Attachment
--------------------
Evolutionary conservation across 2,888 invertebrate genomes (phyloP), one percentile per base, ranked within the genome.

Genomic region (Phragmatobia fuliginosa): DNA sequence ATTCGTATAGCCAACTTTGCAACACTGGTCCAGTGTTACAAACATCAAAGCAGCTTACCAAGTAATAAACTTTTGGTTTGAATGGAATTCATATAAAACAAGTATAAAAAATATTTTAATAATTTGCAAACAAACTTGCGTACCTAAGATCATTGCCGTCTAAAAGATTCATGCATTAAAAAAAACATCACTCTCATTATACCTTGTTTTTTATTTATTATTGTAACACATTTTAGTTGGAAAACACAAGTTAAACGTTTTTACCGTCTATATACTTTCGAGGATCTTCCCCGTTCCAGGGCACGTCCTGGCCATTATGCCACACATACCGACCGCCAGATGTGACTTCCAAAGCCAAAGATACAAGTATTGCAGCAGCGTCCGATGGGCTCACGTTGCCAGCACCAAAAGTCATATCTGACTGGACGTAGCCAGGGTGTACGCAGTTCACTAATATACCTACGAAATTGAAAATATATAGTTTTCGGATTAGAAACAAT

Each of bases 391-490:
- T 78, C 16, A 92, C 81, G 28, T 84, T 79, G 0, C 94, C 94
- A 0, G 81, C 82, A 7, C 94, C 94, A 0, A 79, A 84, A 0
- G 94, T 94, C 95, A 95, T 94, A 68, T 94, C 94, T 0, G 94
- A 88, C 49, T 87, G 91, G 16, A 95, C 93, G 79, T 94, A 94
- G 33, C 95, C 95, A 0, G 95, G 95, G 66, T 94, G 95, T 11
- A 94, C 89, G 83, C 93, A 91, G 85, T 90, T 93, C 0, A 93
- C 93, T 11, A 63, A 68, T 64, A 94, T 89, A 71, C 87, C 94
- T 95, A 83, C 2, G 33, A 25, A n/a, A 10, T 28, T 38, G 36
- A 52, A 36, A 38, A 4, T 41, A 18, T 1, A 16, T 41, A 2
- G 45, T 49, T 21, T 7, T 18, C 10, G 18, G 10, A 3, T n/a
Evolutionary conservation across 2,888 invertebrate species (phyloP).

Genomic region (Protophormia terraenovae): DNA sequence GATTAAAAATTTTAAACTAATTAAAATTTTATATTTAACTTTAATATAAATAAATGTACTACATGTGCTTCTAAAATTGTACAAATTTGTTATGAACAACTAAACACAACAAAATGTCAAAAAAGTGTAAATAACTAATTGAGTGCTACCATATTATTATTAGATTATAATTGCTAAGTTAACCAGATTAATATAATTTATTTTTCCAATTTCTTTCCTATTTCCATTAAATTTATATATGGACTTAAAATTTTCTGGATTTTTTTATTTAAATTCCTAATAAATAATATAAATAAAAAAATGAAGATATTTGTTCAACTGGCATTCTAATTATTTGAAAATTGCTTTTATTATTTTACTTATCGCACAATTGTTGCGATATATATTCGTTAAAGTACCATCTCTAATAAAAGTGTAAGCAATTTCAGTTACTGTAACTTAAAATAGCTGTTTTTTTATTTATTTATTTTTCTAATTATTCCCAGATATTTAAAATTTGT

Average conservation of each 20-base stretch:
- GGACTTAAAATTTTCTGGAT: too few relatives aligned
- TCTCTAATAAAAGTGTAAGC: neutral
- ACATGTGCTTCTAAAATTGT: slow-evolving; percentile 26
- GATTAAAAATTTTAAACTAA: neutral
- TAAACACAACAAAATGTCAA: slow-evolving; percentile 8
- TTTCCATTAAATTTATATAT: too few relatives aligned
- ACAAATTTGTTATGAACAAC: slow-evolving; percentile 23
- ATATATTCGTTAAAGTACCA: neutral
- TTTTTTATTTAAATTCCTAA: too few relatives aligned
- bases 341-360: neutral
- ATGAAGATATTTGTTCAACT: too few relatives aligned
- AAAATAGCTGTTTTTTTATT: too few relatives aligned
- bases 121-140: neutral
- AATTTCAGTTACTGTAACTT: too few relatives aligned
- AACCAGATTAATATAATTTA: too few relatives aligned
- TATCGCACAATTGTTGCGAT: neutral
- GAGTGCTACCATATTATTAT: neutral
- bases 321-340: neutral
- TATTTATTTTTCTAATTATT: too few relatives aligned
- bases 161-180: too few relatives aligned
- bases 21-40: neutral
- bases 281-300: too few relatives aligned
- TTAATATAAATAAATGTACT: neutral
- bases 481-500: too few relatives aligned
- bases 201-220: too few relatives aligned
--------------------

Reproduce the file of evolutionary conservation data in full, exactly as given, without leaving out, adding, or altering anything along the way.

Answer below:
Evolutionary conservation across 2,888 invertebrate genomes (phyloP), one percentile per base, ranked within the genome.

Genomic region (Phragmatobia fuliginosa): DNA sequence ATTCGTATAGCCAACTTTGCAACACTGGTCCAGTGTTACAAACATCAAAGCAGCTTACCAAGTAATAAACTTTTGGTTTGAATGGAATTCATATAAAACAAGTATAAAAAATATTTTAATAATTTGCAAACAAACTTGCGTACCTAAGATCATTGCCGTCTAAAAGATTCATGCATTAAAAAAAACATCACTCTCATTATACCTTGTTTTTTATTTATTATTGTAACACATTTTAGTTGGAAAACACAAGTTAAACGTTTTTACCGTCTATATACTTTCGAGGATCTTCCCCGTTCCAGGGCACGTCCTGGCCATTATGCCACACATACCGACCGCCAGATGTGACTTCCAAAGCCAAAGATACAAGTATTGCAGCAGCGTCCGATGGGCTCACGTTGCCAGCACCAAAAGTCATATCTGACTGGACGTAGCCAGGGTGTACGCAGTTCACTAATATACCTACGAAATTGAAAATATATAGTTTTCGGATTAGAAACAAT

Each of bases 391-490:
- T 78, C 16, A 92, C 81, G 28, T 84, T 79, G 0, C 94, C 94
- A 0, G 81, C 82, A 7, C 94, C 94, A 0, A 79, A 84, A 0
- G 94, T 94, C 95, A 95, T 94, A 68, T 94, C 94, T 0, G 94
- A 88, C 49, T 87, G 91, G 16, A 95, C 93, G 79, T 94, A 94
- G 33, C 95, C 95, A 0, G 95, G 95, G 66, T 94, G 95, T 11
- A 94, C 89, G 83, C 93, A 91, G 85, T 90, T 93, C 0, A 93
- C 93, T 11, A 63, A 68, T 64, A 94, T 89, A 71, C 87, C 94
- T 95, A 83, C 2, G 33, A 25, A n/a, A 10, T 28, T 38, G 36
- A 52, A 36, A 38, A 4, T 41, A 18, T 1, A 16, T 41, A 2
- G 45, T 49, T 21, T 7, T 18, C 10, G 18, G 10, A 3, T n/a
Evolutionary conservation across 2,888 invertebrate species (phyloP).

Genomic region (Protophormia terraenovae): DNA sequence GATTAAAAATTTTAAACTAATTAAAATTTTATATTTAACTTTAATATAAATAAATGTACTACATGTGCTTCTAAAATTGTACAAATTTGTTATGAACAACTAAACACAACAAAATGTCAAAAAAGTGTAAATAACTAATTGAGTGCTACCATATTATTATTAGATTATAATTGCTAAGTTAACCAGATTAATATAATTTATTTTTCCAATTTCTTTCCTATTTCCATTAAATTTATATATGGACTTAAAATTTTCTGGATTTTTTTATTTAAATTCCTAATAAATAATATAAATAAAAAAATGAAGATATTTGTTCAACTGGCATTCTAATTATTTGAAAATTGCTTTTATTATTTTACTTATCGCACAATTGTTGCGATATATATTCGTTAAAGTACCATCTCTAATAAAAGTGTAAGCAATTTCAGTTACTGTAACTTAAAATAGCTGTTTTTTTATTTATTTATTTTTCTAATTATTCCCAGATATTTAAAATTTGT

Average conservation of each 20-base stretch:
- GGACTTAAAATTTTCTGGAT: too few relatives aligned
- TCTCTAATAAAAGTGTAAGC: neutral
- ACATGTGCTTCTAAAATTGT: slow-evolving; percentile 26
- GATTAAAAATTTTAAACTAA: neutral
- TAAACACAACAAAATGTCAA: slow-evolving; percentile 8
- TTTCCATTAAATTTATATAT: too few relatives aligned
- ACAAATTTGTTATGAACAAC: slow-evolving; percentile 23
- ATATATTCGTTAAAGTACCA: neutral
- TTTTTTATTTAAATTCCTAA: too few relatives aligned
- bases 341-360: neutral
- ATGAAGATATTTGTTCAACT: too few relatives aligned
- AAAATAGCTGTTTTTTTATT: too few relatives aligned
- bases 121-140: neutral
- AATTTCAGTTACTGTAACTT: too few relatives aligned
- AACCAGATTAATATAATTTA: too few relatives aligned
- TATCGCACAATTGTTGCGAT: neutral
- GAGTGCTACCATATTATTAT: neutral
- bases 321-340: neutral
- TATTTATTTTTCTAATTATT: too few relatives aligned
- bases 161-180: too few relatives aligned
- bases 21-40: neutral
- bases 281-300: too few relatives aligned
- TTAATATAAATAAATGTACT: neutral
- bases 481-500: too few relatives aligned
- bases 201-220: too few relatives aligned